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The Wishing Game - Book Club Pick!

📖 Book Club Book Review 📖 Readers, dreamers and fans of puzzles say hello to what I think is shaping up to be a summer blockbuster book…The Wishing Game by Meg Shaffer. This was a June @bookfriendsbookclub pick and our members were over the moon with feelings and nostalgia for this book. Quite simply, it is a hug in the book form.

“You can’t win until you face your fears. Until you face your fears, your fears are winning.”

Years ago a reclusive mega-bestselling author, Jack, just up and quit writing. And nobody knows why. Out of nowhere he resurfaces with a brand new book and a one-of-a-kind competition; offering a prize that will change one of the four potential winner’s lives.

“And when you feel wanted for the first time in your life, you realize how much you’ve been starving for it.”

Lucy knows all about growing up without parents and a childhood full of loneliness. Books have always been her escape. She found solace in the Clock Island series by Jack Materson, especially. As a teacher’s aide she is able to share her love of reading with young students, but it has been extra special sharing her favorite series with an orphan boy Christopher. Lucy sees so much of her self in this boy and would love to be his family and foster him. But right now it feels like an impossible dream with her salary and other roadblocks.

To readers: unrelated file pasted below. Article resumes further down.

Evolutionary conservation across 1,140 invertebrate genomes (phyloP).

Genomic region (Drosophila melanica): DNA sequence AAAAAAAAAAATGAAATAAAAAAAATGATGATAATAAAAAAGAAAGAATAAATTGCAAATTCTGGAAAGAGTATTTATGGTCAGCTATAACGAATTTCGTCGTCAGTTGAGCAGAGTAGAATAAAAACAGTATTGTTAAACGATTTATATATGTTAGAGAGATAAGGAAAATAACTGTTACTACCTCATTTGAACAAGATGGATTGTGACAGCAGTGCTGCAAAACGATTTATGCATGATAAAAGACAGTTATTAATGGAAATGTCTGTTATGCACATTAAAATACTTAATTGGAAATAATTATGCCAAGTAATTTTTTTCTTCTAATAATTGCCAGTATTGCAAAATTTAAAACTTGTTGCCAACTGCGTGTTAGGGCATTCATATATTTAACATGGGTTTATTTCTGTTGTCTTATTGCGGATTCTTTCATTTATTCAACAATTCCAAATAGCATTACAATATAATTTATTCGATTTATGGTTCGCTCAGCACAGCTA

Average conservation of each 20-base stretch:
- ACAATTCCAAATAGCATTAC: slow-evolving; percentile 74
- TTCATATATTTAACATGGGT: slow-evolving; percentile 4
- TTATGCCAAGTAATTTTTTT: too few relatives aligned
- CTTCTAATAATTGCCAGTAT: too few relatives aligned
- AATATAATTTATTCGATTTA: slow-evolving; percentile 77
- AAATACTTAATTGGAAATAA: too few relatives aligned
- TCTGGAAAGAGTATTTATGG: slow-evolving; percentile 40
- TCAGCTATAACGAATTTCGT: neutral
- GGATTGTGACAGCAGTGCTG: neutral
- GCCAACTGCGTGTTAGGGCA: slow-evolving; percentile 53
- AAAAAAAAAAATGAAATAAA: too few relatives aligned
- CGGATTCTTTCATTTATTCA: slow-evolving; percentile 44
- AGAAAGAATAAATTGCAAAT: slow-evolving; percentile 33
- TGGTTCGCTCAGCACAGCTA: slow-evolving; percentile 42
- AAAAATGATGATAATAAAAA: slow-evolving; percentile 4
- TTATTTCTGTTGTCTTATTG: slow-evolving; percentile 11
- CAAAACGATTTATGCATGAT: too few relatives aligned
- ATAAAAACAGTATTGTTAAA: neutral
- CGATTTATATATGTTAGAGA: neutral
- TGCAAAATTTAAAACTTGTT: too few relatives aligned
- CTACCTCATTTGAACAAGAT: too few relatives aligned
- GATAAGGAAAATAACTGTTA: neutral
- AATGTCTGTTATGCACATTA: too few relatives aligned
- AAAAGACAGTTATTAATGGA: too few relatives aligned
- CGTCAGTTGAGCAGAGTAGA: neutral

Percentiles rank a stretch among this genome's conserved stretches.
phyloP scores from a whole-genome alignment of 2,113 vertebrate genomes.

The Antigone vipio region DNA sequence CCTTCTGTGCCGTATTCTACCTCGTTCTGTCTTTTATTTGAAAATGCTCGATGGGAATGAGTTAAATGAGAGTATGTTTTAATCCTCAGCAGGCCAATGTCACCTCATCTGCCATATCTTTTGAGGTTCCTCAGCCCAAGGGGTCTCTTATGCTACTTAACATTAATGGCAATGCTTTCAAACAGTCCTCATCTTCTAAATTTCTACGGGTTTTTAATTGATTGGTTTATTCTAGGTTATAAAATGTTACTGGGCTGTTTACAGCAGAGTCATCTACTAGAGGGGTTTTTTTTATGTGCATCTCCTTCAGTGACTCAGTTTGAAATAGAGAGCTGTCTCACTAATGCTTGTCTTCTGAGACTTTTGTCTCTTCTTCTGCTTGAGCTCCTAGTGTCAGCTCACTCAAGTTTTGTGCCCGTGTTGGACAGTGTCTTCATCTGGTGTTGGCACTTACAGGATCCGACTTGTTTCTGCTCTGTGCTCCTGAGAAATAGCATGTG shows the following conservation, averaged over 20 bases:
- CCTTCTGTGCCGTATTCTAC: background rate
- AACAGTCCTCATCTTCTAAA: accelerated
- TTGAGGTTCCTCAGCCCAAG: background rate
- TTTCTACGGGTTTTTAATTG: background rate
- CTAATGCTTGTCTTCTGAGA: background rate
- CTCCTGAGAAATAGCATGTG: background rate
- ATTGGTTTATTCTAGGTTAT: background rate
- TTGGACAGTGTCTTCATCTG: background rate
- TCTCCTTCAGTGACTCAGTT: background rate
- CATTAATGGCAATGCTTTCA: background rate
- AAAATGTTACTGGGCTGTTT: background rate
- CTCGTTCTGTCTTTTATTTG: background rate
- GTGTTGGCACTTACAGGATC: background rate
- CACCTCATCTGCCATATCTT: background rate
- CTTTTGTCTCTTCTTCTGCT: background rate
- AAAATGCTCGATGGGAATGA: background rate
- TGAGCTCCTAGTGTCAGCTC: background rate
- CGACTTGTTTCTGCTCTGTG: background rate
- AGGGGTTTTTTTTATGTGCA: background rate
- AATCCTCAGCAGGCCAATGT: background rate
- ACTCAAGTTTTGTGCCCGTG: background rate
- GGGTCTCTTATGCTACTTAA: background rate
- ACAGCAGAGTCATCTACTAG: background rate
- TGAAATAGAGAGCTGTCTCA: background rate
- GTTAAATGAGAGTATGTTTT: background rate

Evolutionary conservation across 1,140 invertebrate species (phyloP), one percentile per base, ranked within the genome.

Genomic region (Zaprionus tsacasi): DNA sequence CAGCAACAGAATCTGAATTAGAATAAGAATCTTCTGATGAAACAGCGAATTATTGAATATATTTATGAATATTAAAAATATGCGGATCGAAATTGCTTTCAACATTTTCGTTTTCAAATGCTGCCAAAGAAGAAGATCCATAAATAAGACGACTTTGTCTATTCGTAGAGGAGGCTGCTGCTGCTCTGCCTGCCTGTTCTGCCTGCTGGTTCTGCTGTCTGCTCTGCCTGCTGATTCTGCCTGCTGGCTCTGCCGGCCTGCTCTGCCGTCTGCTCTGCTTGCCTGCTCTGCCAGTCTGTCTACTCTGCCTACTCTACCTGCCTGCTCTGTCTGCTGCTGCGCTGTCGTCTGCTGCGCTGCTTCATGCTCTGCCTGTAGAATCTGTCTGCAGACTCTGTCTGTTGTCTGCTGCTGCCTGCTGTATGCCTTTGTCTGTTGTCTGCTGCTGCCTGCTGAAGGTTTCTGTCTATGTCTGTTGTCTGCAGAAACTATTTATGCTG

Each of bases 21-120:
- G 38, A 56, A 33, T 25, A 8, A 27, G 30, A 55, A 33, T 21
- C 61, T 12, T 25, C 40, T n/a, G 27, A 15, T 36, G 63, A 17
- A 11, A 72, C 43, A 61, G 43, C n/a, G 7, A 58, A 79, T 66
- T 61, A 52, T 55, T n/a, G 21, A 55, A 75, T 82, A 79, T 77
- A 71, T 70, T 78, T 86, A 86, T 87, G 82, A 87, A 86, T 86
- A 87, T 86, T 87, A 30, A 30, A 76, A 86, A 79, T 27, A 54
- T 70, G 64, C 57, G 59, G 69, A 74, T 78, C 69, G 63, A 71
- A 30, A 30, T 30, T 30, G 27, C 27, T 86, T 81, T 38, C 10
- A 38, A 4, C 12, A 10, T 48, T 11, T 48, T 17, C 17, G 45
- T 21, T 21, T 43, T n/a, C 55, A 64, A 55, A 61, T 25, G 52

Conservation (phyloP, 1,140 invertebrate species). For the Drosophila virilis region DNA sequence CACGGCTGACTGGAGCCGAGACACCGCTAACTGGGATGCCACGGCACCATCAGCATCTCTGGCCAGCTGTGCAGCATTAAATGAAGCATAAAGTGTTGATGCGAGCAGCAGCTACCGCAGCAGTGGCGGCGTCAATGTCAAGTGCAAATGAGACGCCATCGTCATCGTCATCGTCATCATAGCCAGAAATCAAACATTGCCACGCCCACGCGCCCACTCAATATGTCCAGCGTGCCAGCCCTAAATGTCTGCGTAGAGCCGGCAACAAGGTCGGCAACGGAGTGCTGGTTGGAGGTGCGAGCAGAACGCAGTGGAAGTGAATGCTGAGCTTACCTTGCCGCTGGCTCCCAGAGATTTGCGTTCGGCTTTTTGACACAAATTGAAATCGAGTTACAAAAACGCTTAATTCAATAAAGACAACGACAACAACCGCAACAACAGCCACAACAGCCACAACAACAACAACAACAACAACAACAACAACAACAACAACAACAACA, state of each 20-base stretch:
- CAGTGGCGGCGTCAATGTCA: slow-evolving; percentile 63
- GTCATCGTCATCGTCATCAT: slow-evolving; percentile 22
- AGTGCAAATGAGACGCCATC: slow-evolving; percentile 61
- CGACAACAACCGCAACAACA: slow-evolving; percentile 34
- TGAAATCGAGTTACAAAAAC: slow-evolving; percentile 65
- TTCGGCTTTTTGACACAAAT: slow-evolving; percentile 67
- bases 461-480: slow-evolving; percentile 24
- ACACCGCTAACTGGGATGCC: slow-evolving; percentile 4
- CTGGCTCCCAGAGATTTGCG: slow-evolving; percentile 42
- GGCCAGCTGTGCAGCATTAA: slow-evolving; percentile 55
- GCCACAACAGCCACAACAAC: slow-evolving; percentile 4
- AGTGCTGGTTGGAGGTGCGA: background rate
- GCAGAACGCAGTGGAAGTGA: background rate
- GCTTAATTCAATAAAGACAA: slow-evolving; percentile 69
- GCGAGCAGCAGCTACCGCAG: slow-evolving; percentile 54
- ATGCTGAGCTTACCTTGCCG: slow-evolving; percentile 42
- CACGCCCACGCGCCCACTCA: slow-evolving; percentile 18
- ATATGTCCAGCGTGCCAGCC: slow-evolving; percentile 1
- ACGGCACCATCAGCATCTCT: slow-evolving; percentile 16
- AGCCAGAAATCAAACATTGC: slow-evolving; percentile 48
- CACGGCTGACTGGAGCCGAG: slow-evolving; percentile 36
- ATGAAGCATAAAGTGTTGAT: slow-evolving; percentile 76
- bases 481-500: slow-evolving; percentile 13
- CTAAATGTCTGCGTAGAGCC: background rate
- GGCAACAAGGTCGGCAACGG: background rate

“Because only brave children know that wishing is never enough. You have to try to make your own wishes come true.”

When Lucy has all but given up on the foster idea, she gets invited to Clock Island to compete to win the only copy on Jack Materson’s new book. Not only would this book be so special for her and Christopher, the money publishing it would help her chances of fostering him. But things won’t be easy, the contest is full of difficult puzzles, ruthless book collector’s and one very handsome but grumpy illustrator, Hugo.

“Hindsight is twenty-twenty they say, and they aren’t wrong. We only know the right thing to do after we’ve done the wrong one. Life can only be understood backwards, but it must be lived forwards. Or, as all writers know, you can’t understand the beginning until you’ve read the end.”

Rating: ⭐️⭐️⭐️⭐️💫 I loved the themes this book explored - found family, parenthood, facing your fears, grief + processing trauma, childhood thinking vs. adult thinking…this will give our book club so much to talk about tonight! But mostly I loved the feeling of nostalgia and it just felt like a warm hug. A favorite, for sure. And one I will recommend over and over.

Purchasing from the link below supports independent bookstores and my site!

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